A: My background and upbringing is very diverse. Born and raised in the Bronx, I went to art schools in Manhattan and designed for millionaire clients on the Upper East Side. I am heavily influenced by Bronx Latin and urban culture, but also avant-garde art and Upper East Side snobbery. No one can ever put me in a box. I like to show people that Puerto Rican girls from the Bronx aren't caricatures or stereotypes. We're different, creative, complex, can be elevated and elegant, but still have urban roots. We don't all look the same, speak the same, have the same skin tone or hair type. We're different and we're magical and deserving of opportunities in the city that made us. We can be successful business owners, tackle challenges with grace and intelligence, and have the same opportunities as the next person. We have so much to offer!

In thinking of my brand name, I wanted something super authentic to my upbringing that would surprise people when they discovered my elevated designs and floral choices, not just some thrown-together deli bouquet. The bodega flower is a NYC staple that I was exposed to everywhere. I wanted to bring that into my brand's story somehow and that's how I landed on the name. I get asked constantly by other women of color if I'm Latina; challenged because of the use of the word "bodega" in my name. But I appreciate that! I love having those conversations because they often lead to inspiring talks with women like me who want to ensure our culture isn't being exploited and want to make it in this city!

N: What are your strategies for deciding the best flower arrangements?

A: I rely on my love of music, film, and fashion to influence my arrangements and that's what sets my business apart from others who may cater to a similar audience. People will always love flowers and there are hundreds of talented florists in NYC, but no one is making up full character profiles for their arrangements or creating mood boards and Spotify playlists for them. My arrangements are heavily influenced on moods and once I establish the feeling that I'm inspired by, the color story comes to life through the visual reference images pulled from fashion spreads, movie stills, memes, and music videos.

N: Tell us about your beauty routine! What's your go-to look?

A: Skincare is very important. I try not to touch my face during the day to avoid as many germs and dirt as possible. I don't have an acne problem, but do have combination skin and am in my early 30s. Once a week, I'll use Origins' Retexturizing Rose Clay Mask and use Peter Thomas Roth's Hyaluronic Cloud moisturizing eye patches. I wash my face with cold water and Glossier's Milky Jelly Cleanser. Then I'll use Herbivore's Prism Glow Potion, IT Cosmetics’ Confidence in an Eye Cream, and finish off with either Glossier's Priming Moisturizer (Rich in the winter), Herbivore's Pink Cloud Cream, or Peter Thomas Roth's Cloud Moisturizing Cream. I move on to concealer. Then will use Glossier's Cloud Paint in a color that will compliment my outfit choice, Generation G on my lips, Lidstar on my eye crease for depth, Anastasia Brow Wiz and Glossier Boy Brow, and top it off with the Milk Kush Mascara. My look is never heavily made up the way it was in my twenties. I like to have a flush, glow, and generally look healthy and awake. I like my skin to breathe and show off the results of my skincare routine, haha!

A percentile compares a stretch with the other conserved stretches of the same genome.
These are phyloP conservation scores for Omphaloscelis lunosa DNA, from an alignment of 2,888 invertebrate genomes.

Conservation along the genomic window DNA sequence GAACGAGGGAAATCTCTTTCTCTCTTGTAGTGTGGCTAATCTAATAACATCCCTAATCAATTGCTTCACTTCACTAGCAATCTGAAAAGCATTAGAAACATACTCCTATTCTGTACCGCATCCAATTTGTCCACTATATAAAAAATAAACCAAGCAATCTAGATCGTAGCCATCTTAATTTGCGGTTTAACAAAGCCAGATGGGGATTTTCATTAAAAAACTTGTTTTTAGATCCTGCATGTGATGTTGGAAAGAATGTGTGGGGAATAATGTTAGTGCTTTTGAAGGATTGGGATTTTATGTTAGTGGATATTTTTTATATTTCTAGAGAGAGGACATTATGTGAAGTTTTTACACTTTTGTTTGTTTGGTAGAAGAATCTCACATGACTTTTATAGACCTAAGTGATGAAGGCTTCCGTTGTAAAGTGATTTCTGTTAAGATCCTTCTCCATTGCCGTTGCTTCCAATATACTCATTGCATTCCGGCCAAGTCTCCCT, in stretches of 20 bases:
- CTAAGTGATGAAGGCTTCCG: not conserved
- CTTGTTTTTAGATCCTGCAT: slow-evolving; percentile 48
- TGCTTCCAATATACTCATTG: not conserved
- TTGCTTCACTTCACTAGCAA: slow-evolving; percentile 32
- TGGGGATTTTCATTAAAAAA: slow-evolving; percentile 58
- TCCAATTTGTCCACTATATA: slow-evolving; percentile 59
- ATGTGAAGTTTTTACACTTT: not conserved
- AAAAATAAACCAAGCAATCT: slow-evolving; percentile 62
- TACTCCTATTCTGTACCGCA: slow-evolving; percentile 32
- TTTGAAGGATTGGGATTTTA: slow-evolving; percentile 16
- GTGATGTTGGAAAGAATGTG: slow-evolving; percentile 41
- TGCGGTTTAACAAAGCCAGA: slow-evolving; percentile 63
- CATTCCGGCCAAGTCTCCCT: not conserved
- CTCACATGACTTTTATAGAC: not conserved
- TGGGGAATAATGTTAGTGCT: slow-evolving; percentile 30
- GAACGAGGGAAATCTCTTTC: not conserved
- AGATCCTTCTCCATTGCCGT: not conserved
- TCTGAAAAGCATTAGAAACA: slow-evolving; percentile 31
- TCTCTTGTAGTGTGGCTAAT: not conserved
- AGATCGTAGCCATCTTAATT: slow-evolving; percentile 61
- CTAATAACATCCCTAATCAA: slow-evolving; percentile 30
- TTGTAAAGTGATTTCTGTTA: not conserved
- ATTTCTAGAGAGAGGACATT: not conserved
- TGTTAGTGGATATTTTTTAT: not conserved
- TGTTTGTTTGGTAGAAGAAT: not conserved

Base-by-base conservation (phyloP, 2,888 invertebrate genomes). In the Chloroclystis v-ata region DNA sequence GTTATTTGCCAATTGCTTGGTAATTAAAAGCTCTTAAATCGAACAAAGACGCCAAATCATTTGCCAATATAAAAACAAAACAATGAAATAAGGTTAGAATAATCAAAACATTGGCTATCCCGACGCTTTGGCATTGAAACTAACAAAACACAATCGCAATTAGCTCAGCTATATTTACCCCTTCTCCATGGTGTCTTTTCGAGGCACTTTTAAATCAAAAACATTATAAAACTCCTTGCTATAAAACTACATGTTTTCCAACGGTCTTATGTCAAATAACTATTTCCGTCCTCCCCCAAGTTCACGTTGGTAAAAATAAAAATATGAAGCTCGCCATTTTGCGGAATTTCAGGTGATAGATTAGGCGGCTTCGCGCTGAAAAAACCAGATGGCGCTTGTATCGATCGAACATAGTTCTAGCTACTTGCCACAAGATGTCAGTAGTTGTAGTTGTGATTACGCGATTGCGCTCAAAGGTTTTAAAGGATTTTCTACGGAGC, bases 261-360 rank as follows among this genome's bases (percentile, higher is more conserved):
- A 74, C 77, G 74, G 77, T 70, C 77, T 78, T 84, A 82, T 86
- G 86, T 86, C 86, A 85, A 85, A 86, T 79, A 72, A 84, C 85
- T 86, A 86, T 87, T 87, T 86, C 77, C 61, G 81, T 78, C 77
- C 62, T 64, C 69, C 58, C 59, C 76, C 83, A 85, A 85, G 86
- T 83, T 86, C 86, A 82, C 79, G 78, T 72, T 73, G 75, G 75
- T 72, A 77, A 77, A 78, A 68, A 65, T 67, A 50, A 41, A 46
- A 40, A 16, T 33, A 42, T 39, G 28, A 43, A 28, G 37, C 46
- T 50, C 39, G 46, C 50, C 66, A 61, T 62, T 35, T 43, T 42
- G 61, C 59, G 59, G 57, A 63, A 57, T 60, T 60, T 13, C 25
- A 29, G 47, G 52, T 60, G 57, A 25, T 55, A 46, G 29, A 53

N: How do you find the perfect foundation shade?

A: I am more of a concealer girl and like my natural skin color to shine through. I will use two different shades for different areas of my skin so that they blend well and are not easy to spot through caking or totally different tones. I find that I often buy the wrong colors and have wasted dozens of products in search of the best color for me though... maybe the NUDEST team can help me! Please!

N: How do you practice self-care as a boss babe?

A: This past year was the first year I really took care of myself. I went on vacation with my girlfriends and then again with my hubby. I got massages a lot more frequently than I have in the past. I got manicures regularly and even read more books than what's average for me. A few months ago, I donated my automatic coffee machine and got a Chemex instead. The process of warming up the kettle and taking the time to pour the hot water over coffee is so meditative and has become a part of our morning routine. It may sound silly, but that 10-15 minute coffee process is the most zen thing ever. In 2019 I'd like to take up yoga again. The physical demands of the job aren't getting easier on my body, so I want to ramp up the self-care even more.

N: Favorite plant?

A: A tie between a Jade plant and Pilea. Pilea's are special because you can plant trimmings from them to create a new plant. They're easy to care for and live on and on.

N: Favorite event you've worked?

A: 29Rooms. As an event producer, I worked on 29Rooms from its first show in 2015 through this past December in Los Angeles. I met some lifelong friends, had belly laughs, and created amazing memories with those people over the seven 29Rooms shows. This past year, I was able to take on all of the floral styling for many of the rooms, so it was the perfect way to integrate Flower Bodega in a way for 30,000 people to be immersed in our world.

N: Favorite makeup brand?

A: Glossier. I'm a Glossier STAN.

N: Floral for spring! Groundbreaking, or nah?

A: I like to consider them necessary. Flowers are a signifier that Spring has come, so they will never be scoffed at by me. I'd love to see more modern and abstract approaches to floral designs especially when it comes to fashion. It is 2019 after all.

N: Current mood/aesthetic?

A: I created these floral stories based on my moods, complete with mood boards and Spotify playlists, so I'm definitely feeling Lydia with a mix of Vivian these days. A mix of winter moody grays with soft romance.

Check out Flower Bodega here.